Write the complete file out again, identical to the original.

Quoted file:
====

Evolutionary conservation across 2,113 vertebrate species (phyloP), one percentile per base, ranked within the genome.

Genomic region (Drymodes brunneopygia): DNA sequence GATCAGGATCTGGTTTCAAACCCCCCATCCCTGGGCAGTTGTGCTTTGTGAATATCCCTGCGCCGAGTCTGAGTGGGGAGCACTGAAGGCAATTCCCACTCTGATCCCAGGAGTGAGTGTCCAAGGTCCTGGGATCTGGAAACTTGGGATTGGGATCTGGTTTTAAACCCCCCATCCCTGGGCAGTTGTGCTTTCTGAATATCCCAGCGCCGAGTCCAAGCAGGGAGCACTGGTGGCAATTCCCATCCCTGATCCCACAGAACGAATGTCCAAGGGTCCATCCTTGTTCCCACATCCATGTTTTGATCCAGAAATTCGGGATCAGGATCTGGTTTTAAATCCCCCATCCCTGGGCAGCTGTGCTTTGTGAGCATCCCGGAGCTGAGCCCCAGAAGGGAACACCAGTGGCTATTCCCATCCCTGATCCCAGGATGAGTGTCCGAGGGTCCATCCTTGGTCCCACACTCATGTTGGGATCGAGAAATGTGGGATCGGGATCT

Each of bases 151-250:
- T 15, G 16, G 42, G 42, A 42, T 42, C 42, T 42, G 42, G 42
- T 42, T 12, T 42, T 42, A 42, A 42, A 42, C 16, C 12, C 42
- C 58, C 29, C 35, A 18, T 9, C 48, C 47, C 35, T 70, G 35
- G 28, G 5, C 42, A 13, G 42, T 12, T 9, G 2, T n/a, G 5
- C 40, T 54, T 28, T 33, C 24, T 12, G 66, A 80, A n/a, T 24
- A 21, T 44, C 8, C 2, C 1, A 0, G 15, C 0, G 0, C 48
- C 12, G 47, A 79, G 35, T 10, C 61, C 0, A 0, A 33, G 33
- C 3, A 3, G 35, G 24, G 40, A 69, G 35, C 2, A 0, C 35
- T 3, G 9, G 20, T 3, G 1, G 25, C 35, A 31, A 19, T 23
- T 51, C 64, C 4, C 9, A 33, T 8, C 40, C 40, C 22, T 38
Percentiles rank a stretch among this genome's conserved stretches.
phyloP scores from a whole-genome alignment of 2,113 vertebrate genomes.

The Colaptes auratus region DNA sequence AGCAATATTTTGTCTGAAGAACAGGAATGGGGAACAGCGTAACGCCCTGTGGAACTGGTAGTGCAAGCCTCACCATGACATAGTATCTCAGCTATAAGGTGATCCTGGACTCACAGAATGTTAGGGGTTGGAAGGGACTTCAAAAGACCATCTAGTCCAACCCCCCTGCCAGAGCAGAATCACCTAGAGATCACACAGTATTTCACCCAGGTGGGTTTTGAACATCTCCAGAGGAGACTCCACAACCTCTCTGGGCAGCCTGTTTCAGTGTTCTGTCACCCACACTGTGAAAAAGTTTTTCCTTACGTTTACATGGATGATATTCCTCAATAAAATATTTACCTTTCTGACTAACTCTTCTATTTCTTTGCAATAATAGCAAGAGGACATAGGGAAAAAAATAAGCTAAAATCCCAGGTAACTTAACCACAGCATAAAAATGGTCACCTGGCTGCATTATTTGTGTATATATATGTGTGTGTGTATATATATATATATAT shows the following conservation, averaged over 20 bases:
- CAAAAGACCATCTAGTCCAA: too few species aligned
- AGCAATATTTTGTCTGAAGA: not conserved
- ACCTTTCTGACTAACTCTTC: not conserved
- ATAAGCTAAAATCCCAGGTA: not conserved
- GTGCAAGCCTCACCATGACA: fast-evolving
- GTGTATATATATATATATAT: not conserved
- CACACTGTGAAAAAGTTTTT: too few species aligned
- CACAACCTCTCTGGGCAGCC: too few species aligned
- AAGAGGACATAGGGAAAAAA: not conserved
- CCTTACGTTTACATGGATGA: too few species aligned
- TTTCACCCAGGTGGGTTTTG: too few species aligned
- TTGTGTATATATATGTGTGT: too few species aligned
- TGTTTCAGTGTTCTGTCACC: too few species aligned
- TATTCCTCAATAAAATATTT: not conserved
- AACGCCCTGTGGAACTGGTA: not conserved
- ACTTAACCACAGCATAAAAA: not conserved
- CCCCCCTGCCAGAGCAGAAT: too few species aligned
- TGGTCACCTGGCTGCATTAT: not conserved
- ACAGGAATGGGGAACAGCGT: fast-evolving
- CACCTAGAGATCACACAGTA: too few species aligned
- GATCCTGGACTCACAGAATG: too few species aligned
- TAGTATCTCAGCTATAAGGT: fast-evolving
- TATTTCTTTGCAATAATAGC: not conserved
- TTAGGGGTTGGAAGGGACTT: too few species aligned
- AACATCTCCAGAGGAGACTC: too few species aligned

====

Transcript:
Evolutionary conservation across 2,113 vertebrate species (phyloP), one percentile per base, ranked within the genome.

Genomic region (Drymodes brunneopygia): DNA sequence GATCAGGATCTGGTTTCAAACCCCCCATCCCTGGGCAGTTGTGCTTTGTGAATATCCCTGCGCCGAGTCTGAGTGGGGAGCACTGAAGGCAATTCCCACTCTGATCCCAGGAGTGAGTGTCCAAGGTCCTGGGATCTGGAAACTTGGGATTGGGATCTGGTTTTAAACCCCCCATCCCTGGGCAGTTGTGCTTTCTGAATATCCCAGCGCCGAGTCCAAGCAGGGAGCACTGGTGGCAATTCCCATCCCTGATCCCACAGAACGAATGTCCAAGGGTCCATCCTTGTTCCCACATCCATGTTTTGATCCAGAAATTCGGGATCAGGATCTGGTTTTAAATCCCCCATCCCTGGGCAGCTGTGCTTTGTGAGCATCCCGGAGCTGAGCCCCAGAAGGGAACACCAGTGGCTATTCCCATCCCTGATCCCAGGATGAGTGTCCGAGGGTCCATCCTTGGTCCCACACTCATGTTGGGATCGAGAAATGTGGGATCGGGATCT

Each of bases 151-250:
- T 15, G 16, G 42, G 42, A 42, T 42, C 42, T 42, G 42, G 42
- T 42, T 12, T 42, T 42, A 42, A 42, A 42, C 16, C 12, C 42
- C 58, C 29, C 35, A 18, T 9, C 48, C 47, C 35, T 70, G 35
- G 28, G 5, C 42, A 13, G 42, T 12, T 9, G 2, T n/a, G 5
- C 40, T 54, T 28, T 33, C 24, T 12, G 66, A 80, A n/a, T 24
- A 21, T 44, C 8, C 2, C 1, A 0, G 15, C 0, G 0, C 48
- C 12, G 47, A 79, G 35, T 10, C 61, C 0, A 0, A 33, G 33
- C 3, A 3, G 35, G 24, G 40, A 69, G 35, C 2, A 0, C 35
- T 3, G 9, G 20, T 3, G 1, G 25, C 35, A 31, A 19, T 23
- T 51, C 64, C 4, C 9, A 33, T 8, C 40, C 40, C 22, T 38
Percentiles rank a stretch among this genome's conserved stretches.
phyloP scores from a whole-genome alignment of 2,113 vertebrate genomes.

The Colaptes auratus region DNA sequence AGCAATATTTTGTCTGAAGAACAGGAATGGGGAACAGCGTAACGCCCTGTGGAACTGGTAGTGCAAGCCTCACCATGACATAGTATCTCAGCTATAAGGTGATCCTGGACTCACAGAATGTTAGGGGTTGGAAGGGACTTCAAAAGACCATCTAGTCCAACCCCCCTGCCAGAGCAGAATCACCTAGAGATCACACAGTATTTCACCCAGGTGGGTTTTGAACATCTCCAGAGGAGACTCCACAACCTCTCTGGGCAGCCTGTTTCAGTGTTCTGTCACCCACACTGTGAAAAAGTTTTTCCTTACGTTTACATGGATGATATTCCTCAATAAAATATTTACCTTTCTGACTAACTCTTCTATTTCTTTGCAATAATAGCAAGAGGACATAGGGAAAAAAATAAGCTAAAATCCCAGGTAACTTAACCACAGCATAAAAATGGTCACCTGGCTGCATTATTTGTGTATATATATGTGTGTGTGTATATATATATATATAT shows the following conservation, averaged over 20 bases:
- CAAAAGACCATCTAGTCCAA: too few species aligned
- AGCAATATTTTGTCTGAAGA: not conserved
- ACCTTTCTGACTAACTCTTC: not conserved
- ATAAGCTAAAATCCCAGGTA: not conserved
- GTGCAAGCCTCACCATGACA: fast-evolving
- GTGTATATATATATATATAT: not conserved
- CACACTGTGAAAAAGTTTTT: too few species aligned
- CACAACCTCTCTGGGCAGCC: too few species aligned
- AAGAGGACATAGGGAAAAAA: not conserved
- CCTTACGTTTACATGGATGA: too few species aligned
- TTTCACCCAGGTGGGTTTTG: too few species aligned
- TTGTGTATATATATGTGTGT: too few species aligned
- TGTTTCAGTGTTCTGTCACC: too few species aligned
- TATTCCTCAATAAAATATTT: not conserved
- AACGCCCTGTGGAACTGGTA: not conserved
- ACTTAACCACAGCATAAAAA: not conserved
- CCCCCCTGCCAGAGCAGAAT: too few species aligned
- TGGTCACCTGGCTGCATTAT: not conserved
- ACAGGAATGGGGAACAGCGT: fast-evolving
- CACCTAGAGATCACACAGTA: too few species aligned
- GATCCTGGACTCACAGAATG: too few species aligned
- TAGTATCTCAGCTATAAGGT: fast-evolving
- TATTTCTTTGCAATAATAGC: not conserved
- TTAGGGGTTGGAAGGGACTT: too few species aligned
- AACATCTCCAGAGGAGACTC: too few species aligned